Even in any one given local church of the same denomination this reality exists. This is why there are splits and divisions. We need to focus on our commonalities and become familiar and comfortable with one another as fellow Christians and brothers and sisters in Christ.
I was raised in the Methodist and Baptist churches, respectively. As Baptists go, our family went to the Progressive Primitive Baptist Church in the morning and then attended the Hardshell in the afternoon. I have been in just about all the varieties of Baptist churches.
When I truly gave my life to Christ, I became associated with the Church of God and the Pentecostal movement. I believe I am a mix of everything I have been a part of. This is why I feel very comfortable wherever I go — because I am familiar with them. When we become familiar we become comfortable.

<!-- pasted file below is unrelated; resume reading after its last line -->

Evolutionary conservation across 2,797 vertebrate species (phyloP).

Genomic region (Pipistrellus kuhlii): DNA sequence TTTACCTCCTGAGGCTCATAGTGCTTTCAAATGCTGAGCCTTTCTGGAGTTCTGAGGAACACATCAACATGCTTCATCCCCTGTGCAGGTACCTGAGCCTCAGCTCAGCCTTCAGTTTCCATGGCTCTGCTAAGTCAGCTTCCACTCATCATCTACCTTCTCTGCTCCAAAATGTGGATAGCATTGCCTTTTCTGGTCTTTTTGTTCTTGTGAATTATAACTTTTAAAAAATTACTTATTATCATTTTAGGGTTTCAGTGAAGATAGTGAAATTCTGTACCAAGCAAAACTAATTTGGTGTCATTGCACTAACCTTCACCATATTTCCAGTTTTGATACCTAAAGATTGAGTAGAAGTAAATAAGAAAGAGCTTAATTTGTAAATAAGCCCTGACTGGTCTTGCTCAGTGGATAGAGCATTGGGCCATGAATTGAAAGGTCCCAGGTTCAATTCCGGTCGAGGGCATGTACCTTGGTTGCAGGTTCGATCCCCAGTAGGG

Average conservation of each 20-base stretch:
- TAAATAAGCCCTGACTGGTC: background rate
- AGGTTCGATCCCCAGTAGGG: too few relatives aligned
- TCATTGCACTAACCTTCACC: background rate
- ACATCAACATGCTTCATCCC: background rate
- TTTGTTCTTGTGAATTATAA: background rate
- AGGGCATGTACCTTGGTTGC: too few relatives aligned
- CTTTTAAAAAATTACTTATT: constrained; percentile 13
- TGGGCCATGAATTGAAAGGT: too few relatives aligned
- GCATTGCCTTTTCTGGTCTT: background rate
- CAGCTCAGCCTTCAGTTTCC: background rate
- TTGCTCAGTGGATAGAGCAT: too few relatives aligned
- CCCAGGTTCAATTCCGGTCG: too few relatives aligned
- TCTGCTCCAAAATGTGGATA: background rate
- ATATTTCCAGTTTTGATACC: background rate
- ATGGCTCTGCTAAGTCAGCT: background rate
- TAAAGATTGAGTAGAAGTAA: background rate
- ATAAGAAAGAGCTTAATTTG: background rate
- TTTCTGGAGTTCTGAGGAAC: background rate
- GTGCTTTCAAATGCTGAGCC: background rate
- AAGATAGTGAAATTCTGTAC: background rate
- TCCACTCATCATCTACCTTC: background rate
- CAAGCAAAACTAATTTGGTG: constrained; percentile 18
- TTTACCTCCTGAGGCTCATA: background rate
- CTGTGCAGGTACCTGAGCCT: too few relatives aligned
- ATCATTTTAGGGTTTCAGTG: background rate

Have you considered doing a presentation of Pentecostalism for folks who know little about the religion?
Funny you should mention that. I would love to show others how and why we do things the way we do. Once I sat down with a Catholic priest and asked him, “Why do you believe what you do?” For three hours he talked and I listened. He never asked me why I believed the way I did, and neither of us tried to convert the other. A lot of things I never could digest doctrinally, but I came away with a healthy understanding.
I would like for people to hear why other churches do as they do and where it originated. In my studies I have come to realize that we are only separated by trivial things. O Lord, don’t get me started on narrow mindedness. It is killing our kingdom work.
Understanding one another is what we desperately need. When the Apostles entered the Jewish synagogues the Scripture states that they reasoned among them the Scriptures. Multitudes of souls were brought to Christ through this process. We cannot accept and be comfortable with what we understand.